Twelve E+ plants and 12 E− plants were randomly placed into each of the two water treatments: high water availability (HW; watered three times per week to field capacity; c. 250 mL), or low water availability (LW; watered once a week to field capacity) resulting in a total of 48 plants per plant genotype. Plant infection status was confirmed using a modified tissue print immunoblot (Schulthess & Faeth 1998) at the start of the treatments.

Each of the four half-sib families of Arizona fescue was staggered with regard to their start times in the experiment. Staggering was done to keep the experimental size manageable and to ensure that measurements were made midday (10.00–14.00 h), thus eliminating any possible diurnal variations in plant physiological parameters.

biomass production and growth

The effect of endophyte infection and water stress on biomass production, and growth parameters was determined over the 49 day period. At the end of the period, plants were divided into roots and above-ground parts, and soil was washed from roots by hand. Tiller number of each plant was not determined in this experiment. Specific leaf mass (SLM) was determined on a subsample of each plant (containing about 25% of the total leaves) using a leaf area meter (Decagon Devices, Pullman, WA, USA). Above-ground biomass was placed in an oven at 60 °C for 24 h and below-ground biomass was placed in an oven at 105 °C for 48 h. Following this drying period, above- and below-ground biomass was determined. Biomass of E+ or E− plants at the initial harvest were randomly paired with respective E+ or E− plants at the final harvest, and the relative growth rate (RGR; rate of biomass gain per biomass) and net assimilation rate (NAR; rate of biomass gain per leaf area) of each plant was estimated using the equations in Xiong, Mueller & Day (2000). Total leaf area. Leaf area ratio (LAR; leaf area per total plant biomass), leaf mass ratio (LMR; leaf biomass per total plant biomass) and below-ground : above-ground biomass ratio (R:S) were also calculated.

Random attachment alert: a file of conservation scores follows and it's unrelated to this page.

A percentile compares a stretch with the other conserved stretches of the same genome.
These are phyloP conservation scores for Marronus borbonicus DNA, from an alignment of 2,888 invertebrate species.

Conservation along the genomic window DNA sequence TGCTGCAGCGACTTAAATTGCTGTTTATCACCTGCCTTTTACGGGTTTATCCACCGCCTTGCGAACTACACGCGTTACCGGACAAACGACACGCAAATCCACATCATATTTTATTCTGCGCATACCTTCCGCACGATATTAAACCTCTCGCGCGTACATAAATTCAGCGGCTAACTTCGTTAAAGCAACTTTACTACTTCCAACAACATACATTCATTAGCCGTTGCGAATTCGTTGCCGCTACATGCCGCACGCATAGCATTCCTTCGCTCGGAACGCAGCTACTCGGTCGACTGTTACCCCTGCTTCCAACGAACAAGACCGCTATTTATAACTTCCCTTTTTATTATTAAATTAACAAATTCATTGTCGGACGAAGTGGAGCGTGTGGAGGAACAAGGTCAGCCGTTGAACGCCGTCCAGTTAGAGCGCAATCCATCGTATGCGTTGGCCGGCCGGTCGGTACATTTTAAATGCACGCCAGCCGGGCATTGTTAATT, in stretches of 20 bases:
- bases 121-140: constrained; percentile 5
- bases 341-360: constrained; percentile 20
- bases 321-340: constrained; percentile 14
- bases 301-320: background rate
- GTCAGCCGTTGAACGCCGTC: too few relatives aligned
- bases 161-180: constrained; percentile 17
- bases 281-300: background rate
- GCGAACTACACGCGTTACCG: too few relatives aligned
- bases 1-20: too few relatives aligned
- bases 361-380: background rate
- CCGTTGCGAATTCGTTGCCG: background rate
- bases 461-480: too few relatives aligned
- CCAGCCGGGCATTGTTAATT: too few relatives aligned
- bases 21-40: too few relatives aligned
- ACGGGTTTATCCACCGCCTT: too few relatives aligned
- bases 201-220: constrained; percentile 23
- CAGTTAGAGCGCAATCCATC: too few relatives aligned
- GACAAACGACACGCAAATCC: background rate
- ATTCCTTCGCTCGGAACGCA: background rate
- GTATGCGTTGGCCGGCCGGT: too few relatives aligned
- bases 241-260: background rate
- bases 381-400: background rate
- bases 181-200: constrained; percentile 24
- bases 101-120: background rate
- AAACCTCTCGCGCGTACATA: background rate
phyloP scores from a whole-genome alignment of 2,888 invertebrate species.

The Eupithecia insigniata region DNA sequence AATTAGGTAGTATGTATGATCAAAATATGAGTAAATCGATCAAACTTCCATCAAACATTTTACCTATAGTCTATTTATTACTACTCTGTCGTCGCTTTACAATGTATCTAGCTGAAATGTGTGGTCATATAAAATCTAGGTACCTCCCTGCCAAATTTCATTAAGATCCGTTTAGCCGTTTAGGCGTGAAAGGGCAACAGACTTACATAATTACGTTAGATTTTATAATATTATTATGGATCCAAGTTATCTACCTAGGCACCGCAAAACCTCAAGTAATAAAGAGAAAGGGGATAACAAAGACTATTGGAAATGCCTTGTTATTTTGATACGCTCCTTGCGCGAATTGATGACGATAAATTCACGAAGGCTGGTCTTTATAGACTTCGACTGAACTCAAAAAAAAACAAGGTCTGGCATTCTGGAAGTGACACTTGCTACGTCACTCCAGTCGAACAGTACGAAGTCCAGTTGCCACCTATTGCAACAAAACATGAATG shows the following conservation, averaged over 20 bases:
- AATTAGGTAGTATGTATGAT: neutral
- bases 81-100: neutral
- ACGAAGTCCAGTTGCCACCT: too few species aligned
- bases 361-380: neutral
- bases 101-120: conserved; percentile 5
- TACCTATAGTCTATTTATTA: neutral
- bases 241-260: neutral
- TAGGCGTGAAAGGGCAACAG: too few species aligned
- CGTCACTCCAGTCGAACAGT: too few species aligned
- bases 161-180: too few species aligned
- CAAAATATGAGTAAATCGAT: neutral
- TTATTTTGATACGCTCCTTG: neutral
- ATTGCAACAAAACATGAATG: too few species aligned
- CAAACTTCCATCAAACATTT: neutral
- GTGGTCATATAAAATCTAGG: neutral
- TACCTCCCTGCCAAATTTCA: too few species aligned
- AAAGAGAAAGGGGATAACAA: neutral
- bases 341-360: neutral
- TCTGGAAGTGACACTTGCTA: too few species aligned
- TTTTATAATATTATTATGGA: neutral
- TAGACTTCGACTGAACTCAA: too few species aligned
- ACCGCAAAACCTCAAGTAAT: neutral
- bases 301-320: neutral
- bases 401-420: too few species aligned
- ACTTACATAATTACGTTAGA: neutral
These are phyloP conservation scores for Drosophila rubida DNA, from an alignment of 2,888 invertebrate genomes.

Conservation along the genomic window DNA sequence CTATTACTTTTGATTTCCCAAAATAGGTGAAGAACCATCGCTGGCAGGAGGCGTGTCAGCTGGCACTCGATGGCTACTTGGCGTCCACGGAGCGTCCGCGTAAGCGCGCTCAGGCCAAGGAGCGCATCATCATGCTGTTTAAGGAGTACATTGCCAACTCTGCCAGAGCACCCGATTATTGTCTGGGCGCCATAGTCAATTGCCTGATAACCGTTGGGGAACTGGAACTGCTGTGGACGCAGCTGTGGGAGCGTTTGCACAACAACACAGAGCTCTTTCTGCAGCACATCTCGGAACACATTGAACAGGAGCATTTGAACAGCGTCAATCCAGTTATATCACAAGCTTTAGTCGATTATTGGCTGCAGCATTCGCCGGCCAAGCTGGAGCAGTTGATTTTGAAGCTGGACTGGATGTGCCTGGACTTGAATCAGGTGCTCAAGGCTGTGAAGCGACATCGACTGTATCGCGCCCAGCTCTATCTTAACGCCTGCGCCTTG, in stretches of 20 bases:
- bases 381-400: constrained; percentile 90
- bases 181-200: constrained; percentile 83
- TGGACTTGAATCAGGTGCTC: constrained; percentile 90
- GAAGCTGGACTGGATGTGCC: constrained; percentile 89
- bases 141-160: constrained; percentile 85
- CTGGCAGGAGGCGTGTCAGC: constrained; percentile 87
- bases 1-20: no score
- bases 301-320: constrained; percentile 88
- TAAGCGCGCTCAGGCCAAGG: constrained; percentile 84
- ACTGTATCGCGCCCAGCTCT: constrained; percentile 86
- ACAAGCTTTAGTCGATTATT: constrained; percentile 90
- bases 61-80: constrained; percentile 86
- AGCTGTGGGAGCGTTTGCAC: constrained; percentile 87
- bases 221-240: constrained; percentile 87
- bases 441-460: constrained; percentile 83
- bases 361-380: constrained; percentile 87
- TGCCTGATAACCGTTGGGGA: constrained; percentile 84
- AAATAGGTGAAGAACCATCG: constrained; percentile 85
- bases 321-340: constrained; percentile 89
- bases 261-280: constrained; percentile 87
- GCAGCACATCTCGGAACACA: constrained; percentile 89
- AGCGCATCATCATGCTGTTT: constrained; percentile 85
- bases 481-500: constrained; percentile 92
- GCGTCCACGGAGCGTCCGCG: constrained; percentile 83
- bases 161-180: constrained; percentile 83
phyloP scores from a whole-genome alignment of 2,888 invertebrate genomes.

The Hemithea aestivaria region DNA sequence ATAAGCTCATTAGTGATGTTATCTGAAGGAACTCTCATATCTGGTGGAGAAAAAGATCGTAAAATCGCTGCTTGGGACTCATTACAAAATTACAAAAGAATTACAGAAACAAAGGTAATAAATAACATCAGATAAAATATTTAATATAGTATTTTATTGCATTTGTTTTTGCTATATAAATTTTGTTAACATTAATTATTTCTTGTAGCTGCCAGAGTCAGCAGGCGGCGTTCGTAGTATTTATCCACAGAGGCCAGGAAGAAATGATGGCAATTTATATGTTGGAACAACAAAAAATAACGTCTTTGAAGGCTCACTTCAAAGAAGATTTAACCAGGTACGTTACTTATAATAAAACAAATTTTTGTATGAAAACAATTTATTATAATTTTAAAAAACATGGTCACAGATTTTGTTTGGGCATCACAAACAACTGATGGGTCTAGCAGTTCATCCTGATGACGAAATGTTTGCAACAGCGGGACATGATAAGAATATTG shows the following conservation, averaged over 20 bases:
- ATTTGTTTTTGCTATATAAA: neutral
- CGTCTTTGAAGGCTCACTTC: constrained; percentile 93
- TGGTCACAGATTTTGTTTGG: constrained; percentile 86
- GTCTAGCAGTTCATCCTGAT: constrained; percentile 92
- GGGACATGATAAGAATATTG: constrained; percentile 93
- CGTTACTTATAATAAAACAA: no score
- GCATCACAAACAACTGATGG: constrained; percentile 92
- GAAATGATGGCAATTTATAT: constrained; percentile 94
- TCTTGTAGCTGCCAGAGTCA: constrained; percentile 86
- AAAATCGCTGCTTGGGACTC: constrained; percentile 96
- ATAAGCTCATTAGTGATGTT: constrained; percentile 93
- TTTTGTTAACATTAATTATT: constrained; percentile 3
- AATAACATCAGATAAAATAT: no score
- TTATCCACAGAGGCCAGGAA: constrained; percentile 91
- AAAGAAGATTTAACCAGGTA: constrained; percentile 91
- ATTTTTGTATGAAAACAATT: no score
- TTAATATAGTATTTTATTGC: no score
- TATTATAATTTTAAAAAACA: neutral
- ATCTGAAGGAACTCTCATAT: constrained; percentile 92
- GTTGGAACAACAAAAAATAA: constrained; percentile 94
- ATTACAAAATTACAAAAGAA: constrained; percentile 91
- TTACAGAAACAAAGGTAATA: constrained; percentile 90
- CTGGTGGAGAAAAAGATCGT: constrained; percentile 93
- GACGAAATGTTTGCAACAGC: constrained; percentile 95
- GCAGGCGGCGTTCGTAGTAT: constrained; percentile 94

leaf gas exchange, dark respiration and water potential